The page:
According to Yehudit Shilat, the head of Takana, the organization established in 2003 to grapple with the issue of sexual abuse by rabbis in the religious Zionist community in Israel, Elon is “the only person who failed to comply with an agreement with Takana.” Shilat has said that Elon had admitted to the Takana forum that he was guilty of the acts he was accused of, and as such signed an agreement to leave Jerusalem for a few years and to discontinue teaching, but to the organization’s chagrin ignored this agreement.
Meanwhile, despite this setback, elsewhere the Elon story has been making waves. Last week, a correction to the sexual harassment law submitted by Kolech passed unanimously in the Status of Women Knesset committee, and is now going to its first reading in the Knesset.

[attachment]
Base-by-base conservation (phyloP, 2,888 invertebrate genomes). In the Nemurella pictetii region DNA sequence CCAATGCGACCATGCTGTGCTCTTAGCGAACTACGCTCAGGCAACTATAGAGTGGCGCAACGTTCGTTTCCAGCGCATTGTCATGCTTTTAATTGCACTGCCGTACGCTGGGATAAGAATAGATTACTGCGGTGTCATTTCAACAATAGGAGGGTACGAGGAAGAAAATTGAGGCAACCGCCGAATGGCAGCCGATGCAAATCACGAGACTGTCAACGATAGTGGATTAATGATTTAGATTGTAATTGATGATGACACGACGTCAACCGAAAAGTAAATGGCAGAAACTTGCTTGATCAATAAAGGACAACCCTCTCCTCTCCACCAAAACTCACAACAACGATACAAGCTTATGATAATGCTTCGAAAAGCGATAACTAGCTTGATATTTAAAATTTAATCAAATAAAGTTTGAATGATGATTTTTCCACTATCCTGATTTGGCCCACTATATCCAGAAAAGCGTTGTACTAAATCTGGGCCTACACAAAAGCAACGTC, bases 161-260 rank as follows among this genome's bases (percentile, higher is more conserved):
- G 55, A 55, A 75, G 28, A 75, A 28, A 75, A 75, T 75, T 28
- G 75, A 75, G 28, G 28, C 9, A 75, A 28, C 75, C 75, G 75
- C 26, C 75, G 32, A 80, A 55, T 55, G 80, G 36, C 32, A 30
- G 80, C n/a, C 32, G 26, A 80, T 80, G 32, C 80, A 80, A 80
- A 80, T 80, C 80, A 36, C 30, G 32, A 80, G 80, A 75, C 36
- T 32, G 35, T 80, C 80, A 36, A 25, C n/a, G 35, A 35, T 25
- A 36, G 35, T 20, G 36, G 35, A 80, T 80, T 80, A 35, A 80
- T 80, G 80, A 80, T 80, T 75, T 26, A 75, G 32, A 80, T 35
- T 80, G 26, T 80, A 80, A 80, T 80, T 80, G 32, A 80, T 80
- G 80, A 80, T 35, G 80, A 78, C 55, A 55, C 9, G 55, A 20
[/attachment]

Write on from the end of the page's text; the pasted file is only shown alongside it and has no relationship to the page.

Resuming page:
Every year at the end of Passover, my mother takes a box of matzoh and puts it aside for a few weeks. Then, on the 14th day of Iyar, exactly a month after Passover eve, she takes it out and eats it — as do many other Jews around the world — to remember the holiday of Pesach Sheni, the Second Passover. This practice reflects the biblical story in which a group of Jews came to Moses very upset that they missed out on the first Passover in the desert because they had been in a state of impurity and were thus excluded from this seminal national event. Moses, baffled, approached God, who replied by creating the Pesach Sheni ritual. From then on, any Jew who was unable to take part in the Passover festival, whether for reasons of impurity or logistical/economic difficulty, celebrated Passover a month later, in a quintessential second chance.